As much as I have grown to appreciate this online togetherness (my other blog, where I now spend more of my time these days, is all about that concept), it just doesn’t compare to the face-to-face. A hand on another’s shoulder in prayer. A hug or a hold for as long as you or someone else needs it. Food and water. Shelter and love.

I’m not saying our constant commenting on tragedy in itself is bad.

But if that’s all we’re doing.


It all feels so empty.

And I’m speaking to myself here. May I learn less to offer my condolences as some expected online duty and learn more to close my screen and get up and reach out to my hurting brother and sister and fellow struggler.

I may not quite associate with the LGBT community as one of their own, but we certainly share much in common.

We are human. We are hurting.

And we need each other far beyond a passing tweet.

Do you often feel led to comment in the aftermath of Orlando some global tragedy? Do you also wrestle with this “faith without works” dilemma?

  • naturgesetz

    Well, I posted something about it on my blogs, basically saying that this is a wake-up call for us Side B’s and the Side B Churches. It’s not that we’ve said killing gay people, or even assaulting the, is okay, much less a good thing to do. The problem is our hypocritical “Love the sinner; hate the sin,” which we only say about gays and our inability to let go of thinking of them as cases to deal with rather than people to love. We have been one of the factors creating a climate of disrespect in which many fay people rightly feel unsafe. Unsurprisingly, then, many regard us as the enemy. It’s our own fault.

    What our leaders need to do at times like this is to avoid saying something like, “While I in no way condone homosexual activity, such attacks are wrong.” Leave out that first clause; bury it; forget it. Just say, “This attack and any attack on anybody because of sexual orientation is wrong. God creates every human being out of love and we are all called to love them as we love ourselves.” Bishop Robert Lynch of St. Petersburg did well I thought. http://bishopsblog.dosp.org/?p=6644 Unfortunately, there were few statements this forthright. But that’s the kind of thing leaders need to say.

    I think you’re right, though, that for ordinary bloggers and tweeters, saying something on social media is not really important. For us what is important is sympathy and support for people we know, and going forward continuing acceptance and respect for our LGBTQ brothers and sisters.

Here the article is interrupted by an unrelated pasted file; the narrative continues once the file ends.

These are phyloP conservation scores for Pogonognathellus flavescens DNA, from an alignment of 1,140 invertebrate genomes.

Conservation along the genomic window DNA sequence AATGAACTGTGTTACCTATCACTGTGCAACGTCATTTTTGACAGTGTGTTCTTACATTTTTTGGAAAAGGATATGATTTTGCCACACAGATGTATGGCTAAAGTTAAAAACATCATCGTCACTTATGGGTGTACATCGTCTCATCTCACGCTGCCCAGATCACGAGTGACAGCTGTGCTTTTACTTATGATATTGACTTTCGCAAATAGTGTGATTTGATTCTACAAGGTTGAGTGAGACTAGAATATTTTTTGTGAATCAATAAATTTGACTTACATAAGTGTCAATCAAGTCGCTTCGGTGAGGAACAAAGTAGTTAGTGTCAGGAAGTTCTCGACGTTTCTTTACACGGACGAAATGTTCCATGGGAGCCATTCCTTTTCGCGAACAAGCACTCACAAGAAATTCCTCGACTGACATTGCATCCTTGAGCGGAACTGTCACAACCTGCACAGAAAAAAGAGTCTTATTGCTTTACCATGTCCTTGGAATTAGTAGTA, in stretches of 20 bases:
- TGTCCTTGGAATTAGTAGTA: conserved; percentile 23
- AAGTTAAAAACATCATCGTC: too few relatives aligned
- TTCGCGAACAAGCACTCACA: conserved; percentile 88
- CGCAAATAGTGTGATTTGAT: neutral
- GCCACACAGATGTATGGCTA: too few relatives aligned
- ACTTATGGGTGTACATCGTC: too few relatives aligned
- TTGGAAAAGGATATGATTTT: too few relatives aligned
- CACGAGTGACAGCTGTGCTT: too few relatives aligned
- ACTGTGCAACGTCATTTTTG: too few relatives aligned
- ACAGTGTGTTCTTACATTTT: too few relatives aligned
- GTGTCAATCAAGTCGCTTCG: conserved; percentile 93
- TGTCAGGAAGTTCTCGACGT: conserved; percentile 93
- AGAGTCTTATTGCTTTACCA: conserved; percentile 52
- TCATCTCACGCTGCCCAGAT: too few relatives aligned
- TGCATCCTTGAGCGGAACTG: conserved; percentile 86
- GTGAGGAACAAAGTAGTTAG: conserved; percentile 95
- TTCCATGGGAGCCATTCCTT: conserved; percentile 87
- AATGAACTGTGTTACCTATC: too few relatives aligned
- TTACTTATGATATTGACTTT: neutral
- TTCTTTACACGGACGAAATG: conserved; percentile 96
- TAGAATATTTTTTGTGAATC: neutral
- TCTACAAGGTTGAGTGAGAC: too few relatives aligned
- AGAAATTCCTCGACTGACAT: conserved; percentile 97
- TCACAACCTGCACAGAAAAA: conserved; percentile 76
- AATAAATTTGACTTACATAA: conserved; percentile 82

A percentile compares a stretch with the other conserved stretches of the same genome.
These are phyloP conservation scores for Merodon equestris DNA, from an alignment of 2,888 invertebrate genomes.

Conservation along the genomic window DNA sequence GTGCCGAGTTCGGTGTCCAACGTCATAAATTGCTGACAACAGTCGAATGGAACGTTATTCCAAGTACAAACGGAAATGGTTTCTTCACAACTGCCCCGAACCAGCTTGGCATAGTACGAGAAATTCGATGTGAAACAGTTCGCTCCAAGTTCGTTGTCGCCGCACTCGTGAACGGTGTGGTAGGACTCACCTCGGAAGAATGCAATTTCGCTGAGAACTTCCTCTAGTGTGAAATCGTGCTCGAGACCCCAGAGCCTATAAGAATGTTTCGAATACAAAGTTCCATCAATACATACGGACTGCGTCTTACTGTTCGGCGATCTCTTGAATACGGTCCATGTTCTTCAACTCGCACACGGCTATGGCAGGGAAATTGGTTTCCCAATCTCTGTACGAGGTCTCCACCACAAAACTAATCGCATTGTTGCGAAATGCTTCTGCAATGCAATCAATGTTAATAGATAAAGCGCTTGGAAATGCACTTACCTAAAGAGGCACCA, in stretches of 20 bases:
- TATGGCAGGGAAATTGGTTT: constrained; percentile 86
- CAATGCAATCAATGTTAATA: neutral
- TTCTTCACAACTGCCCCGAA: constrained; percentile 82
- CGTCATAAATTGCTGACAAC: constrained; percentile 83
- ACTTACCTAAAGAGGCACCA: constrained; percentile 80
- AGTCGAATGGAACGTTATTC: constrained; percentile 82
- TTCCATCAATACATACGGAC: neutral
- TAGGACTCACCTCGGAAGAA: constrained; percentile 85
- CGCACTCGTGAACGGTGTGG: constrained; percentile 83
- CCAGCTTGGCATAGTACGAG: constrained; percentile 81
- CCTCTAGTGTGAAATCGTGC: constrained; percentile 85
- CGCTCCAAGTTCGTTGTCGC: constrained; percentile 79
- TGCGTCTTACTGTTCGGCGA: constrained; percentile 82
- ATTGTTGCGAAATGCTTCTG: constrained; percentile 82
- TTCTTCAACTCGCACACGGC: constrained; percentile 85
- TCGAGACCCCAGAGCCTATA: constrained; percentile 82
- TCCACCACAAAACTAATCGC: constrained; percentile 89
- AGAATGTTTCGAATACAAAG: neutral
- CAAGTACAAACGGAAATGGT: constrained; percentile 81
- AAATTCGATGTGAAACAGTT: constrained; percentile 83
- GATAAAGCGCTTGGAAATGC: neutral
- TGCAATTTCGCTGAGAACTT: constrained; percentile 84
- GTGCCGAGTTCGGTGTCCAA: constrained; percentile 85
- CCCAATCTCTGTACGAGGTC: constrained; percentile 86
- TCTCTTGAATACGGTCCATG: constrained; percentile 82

BTW, I don’t think the critics of Christians’ silence about the attack were looking for something from the likes of you and me. They rightly wanted it from prominent pastors, bishops, and heads of denominations.

    • Agreed about leaving out the “while I don’t condone…” clause. We don’t need to qualify our love. We just need to love. Thanks for posting your thoughts, N.

  • Kirin Pandit

    I totally agree with your post. I’m like you in that I prefer to not post my thoughts and feelings on tragic events like this. Partly because that’s frowned upon in journalism, but mostly just because I don’t want to. But for some reason, I did feel obliged to send out a generic #thoughtsandprayers tweet. I don’t really know why. I also didn’t really reach out to anyone that day, partly because I was sad and wanted to keep to myself, but for whatever reason I just assumed that those people who were the most affected emotionally by the tragedy probably already had enough people contacting them. I didn’t want to come off as annoying in anyway, being yet another buzz on their phone and make them feel like I was expecting any sort of response. But after reading your post, I wish I had just sent out texts to those people I was thinking about. I don’t know why I thought anyone would find that annoying, but at that time it’s what went through my head.

    Also I appreciate “journalist-wannabee.” Next time I see anyone post a long thing about anything on Facebook, I’m going to just say that’s what they are. 😛

    • Feel free to incorporate “journalist wannabe” into your daily vernacular! I enjoyed reading your perspective from inside the journalistic sphere, Kirin. And I totally get your thought process for not texting or reaching out to people. I had similar thoughts and doubts, though I did wind up messaging one friend. May our words ultimately be rooted in action and love. That’s the key.

      Grateful for you!

  • Sara

    I kept thinking about Matthew 6:5 when I read this. All of the tweeting and outward displays are reminiscent of the Pharisees. What people need is real love and support from their friends and neighbors. Thank you for sharing your heart, you have a beautiful spirit.

  • Sara

    And ps I found your blog looking for the singer of Oceans by Hillsong United 😉

    • Glad you found me however you did, Sara! Thanks for posting your thoughts. I do see a lot of Pharisaical displays in the “Christian” Twitterverse / social media land. I hope the bountiful words are paired with more fruitful actions.

      Hope you’ll continue journeying with me, Sara! Blessings.